Sadly, some of those traits that made him great also ended his career. In January, 1963, Smith and Potter went to the winter rodeo in Odessa, Texas, together. Smith got done before Potter, and needed to head to Denver for winter meetings. Dale served as the longtime Rodeo Cowboys Association president and team roping director.
“Harley (May, who won world steer wrestling championships in 1952, ’56 and ’65) had his steer wrestling team at Odessa, and was done with one of them, so he sent one of his horses to Denver with Dale and Eddie Costell,” Potter said. “I remember clear as day, we loaded Harley’s horse in the front of my two-horse inline trailer and old Poker Chip in the back. They said Eddie was driving late that night, and a cow came out on the road. There was ice, Eddie hadn’t ever pulled an inline trailer before and he jackknifed it.
“Dale said Harley’s horse laid in there quiet like he was resting. Not Poker. The outlaw in him came out, and he thrashed and pawed. He broke a bunch of bones in his withers, and he tore the muscles in his hind legs in two.”
Poker Chip was only 13 in 1963. Dale put Poker on pasture rest, with high hopes that he would somehow recover. While in California for the big Chowchilla Stampede eight-steer roping that March, Dale hit up a young ranch-raised cowboy veterinarian friend of his who was also roping. Dr. Frank Santos had graduated from UC Davis in 1962, so still had strong ties to some of his professors.
Frank’s first gig out of vet school was actually in then-Cowboy Capital of the World Oakdale, California, where he lived on Sid Vail’s ranch as the resident vet in charge the legendary stud Three Bars. Understandably devastated, Smith asked Santos to pull in all possible favors on Poker Chip’s behalf.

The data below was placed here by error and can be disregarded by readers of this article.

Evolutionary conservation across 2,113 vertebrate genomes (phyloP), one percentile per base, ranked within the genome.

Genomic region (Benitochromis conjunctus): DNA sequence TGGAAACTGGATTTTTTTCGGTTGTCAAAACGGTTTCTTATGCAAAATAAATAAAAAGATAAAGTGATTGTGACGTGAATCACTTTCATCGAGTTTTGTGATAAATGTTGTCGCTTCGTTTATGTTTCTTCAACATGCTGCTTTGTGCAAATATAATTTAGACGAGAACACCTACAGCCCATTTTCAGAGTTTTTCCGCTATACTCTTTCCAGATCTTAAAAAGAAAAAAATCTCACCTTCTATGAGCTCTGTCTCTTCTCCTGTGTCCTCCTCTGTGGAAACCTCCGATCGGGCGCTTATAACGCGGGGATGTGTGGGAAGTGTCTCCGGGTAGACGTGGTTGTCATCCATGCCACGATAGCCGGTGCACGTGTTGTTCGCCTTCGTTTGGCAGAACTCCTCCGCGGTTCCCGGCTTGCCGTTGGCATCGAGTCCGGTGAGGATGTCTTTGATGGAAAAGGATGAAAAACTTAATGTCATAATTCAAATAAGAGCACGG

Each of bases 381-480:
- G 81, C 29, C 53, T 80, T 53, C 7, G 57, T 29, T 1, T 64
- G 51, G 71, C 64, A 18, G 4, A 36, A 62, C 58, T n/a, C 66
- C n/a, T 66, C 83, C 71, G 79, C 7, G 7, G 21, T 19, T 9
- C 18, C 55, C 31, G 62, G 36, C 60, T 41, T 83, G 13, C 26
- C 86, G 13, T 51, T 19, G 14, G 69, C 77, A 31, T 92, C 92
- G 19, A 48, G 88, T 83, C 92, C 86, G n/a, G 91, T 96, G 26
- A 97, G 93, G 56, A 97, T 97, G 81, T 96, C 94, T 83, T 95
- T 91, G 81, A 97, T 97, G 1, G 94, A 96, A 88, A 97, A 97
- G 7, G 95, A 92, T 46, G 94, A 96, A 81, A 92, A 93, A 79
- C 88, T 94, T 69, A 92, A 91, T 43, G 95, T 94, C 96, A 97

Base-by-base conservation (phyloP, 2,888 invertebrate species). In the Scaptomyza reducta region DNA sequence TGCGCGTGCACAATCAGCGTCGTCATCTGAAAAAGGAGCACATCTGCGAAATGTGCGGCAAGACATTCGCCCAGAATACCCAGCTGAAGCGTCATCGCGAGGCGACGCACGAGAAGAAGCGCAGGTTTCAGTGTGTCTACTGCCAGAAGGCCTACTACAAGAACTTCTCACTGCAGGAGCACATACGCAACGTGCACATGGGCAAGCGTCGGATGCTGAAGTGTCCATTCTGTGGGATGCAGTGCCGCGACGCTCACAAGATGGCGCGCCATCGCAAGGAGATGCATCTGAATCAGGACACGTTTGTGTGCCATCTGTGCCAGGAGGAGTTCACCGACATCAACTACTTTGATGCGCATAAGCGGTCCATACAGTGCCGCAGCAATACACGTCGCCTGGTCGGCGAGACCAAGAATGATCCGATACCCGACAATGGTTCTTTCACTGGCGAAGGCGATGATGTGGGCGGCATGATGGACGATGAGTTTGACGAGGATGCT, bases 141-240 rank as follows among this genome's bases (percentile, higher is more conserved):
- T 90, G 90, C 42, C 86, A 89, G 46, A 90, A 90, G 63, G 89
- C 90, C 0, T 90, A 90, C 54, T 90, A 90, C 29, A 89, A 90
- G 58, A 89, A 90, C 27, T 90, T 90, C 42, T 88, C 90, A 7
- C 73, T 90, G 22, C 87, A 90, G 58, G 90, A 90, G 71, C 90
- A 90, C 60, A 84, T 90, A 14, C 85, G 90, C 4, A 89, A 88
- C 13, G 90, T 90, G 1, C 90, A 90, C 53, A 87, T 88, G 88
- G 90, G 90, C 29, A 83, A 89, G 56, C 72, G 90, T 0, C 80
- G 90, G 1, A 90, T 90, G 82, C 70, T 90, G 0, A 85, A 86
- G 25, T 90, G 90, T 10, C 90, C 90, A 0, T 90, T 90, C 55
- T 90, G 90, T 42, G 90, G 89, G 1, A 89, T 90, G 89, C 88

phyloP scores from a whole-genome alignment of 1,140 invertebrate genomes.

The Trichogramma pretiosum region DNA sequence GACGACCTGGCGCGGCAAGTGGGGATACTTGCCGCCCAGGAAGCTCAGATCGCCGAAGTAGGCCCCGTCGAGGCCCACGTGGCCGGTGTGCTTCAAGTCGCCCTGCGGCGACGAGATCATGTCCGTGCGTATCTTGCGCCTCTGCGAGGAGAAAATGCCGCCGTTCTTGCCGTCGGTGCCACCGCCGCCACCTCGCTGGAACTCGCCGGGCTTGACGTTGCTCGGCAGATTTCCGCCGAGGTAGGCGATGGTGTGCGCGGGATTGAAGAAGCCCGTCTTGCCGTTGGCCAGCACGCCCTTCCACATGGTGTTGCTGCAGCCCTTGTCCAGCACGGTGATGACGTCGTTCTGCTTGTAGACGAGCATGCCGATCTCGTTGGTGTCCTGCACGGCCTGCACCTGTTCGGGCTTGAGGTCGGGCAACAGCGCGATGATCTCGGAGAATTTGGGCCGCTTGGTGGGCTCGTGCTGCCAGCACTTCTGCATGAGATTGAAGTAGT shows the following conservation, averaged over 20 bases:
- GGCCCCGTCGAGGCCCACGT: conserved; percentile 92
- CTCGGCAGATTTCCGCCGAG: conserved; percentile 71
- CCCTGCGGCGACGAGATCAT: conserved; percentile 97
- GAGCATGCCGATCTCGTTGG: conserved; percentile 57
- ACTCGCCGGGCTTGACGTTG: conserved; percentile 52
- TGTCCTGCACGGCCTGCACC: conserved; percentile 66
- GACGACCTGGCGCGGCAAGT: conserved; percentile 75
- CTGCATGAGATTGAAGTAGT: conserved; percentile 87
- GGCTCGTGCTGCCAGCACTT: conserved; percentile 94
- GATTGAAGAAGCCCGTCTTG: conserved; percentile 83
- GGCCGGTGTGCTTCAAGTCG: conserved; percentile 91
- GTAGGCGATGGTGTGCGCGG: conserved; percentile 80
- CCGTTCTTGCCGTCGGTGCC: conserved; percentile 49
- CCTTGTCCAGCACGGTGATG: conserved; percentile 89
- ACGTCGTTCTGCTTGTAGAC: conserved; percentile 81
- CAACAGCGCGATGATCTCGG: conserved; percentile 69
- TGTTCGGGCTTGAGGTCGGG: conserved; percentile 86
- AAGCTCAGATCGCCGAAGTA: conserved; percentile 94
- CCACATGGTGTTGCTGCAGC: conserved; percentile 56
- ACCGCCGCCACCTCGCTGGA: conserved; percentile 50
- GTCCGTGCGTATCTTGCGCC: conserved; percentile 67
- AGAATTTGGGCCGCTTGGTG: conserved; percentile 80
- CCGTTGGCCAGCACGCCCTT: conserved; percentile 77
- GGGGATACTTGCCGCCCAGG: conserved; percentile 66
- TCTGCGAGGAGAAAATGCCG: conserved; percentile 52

“Dale asked me to call Dr. Wheat to get his opinion about Poker Chip’s injuries,” Santos said. “Dr. Wheat was a renowned equine surgeon, and I’d just spent a lot of time with him in school. Dr. Wheat reviewed the case, and confirmed that Poker Chip had suffered irreversible trauma and damage to the muscles in his hind legs.
“He hemorrhaged into the muscles of his upper hind legs between his hock and his tail head. Over time, when that hemorrhage healed it started to calcify and form plaques of bone in the muscle. It ended Poker Chip’s career, because all that scar tissue prevented him from being able to fully extend his hind legs.”
Dale did eventually try to rope on Poker Chip again before retiring him to his ranch in Arizona.
“Poker was never the same,” Potter said. “He just couldn’t reach out and run anymore. Dale reached down and whipped him on one calf at a roping in Chandler. Dale never whipped Poker. He rode back up the arena and said, ‘That’s enough.’”
Poker Chip sired just three babies before he was cut. Dale team roped on Poker’s lone son, Poker Chicker. Poker Chip lived out his days at Dale’s place. When he died, Dale loaded him up in Potter’s trailer for one last ride to his final resting place at the National Cowboy & Western Heritage Museum in Oklahoma City.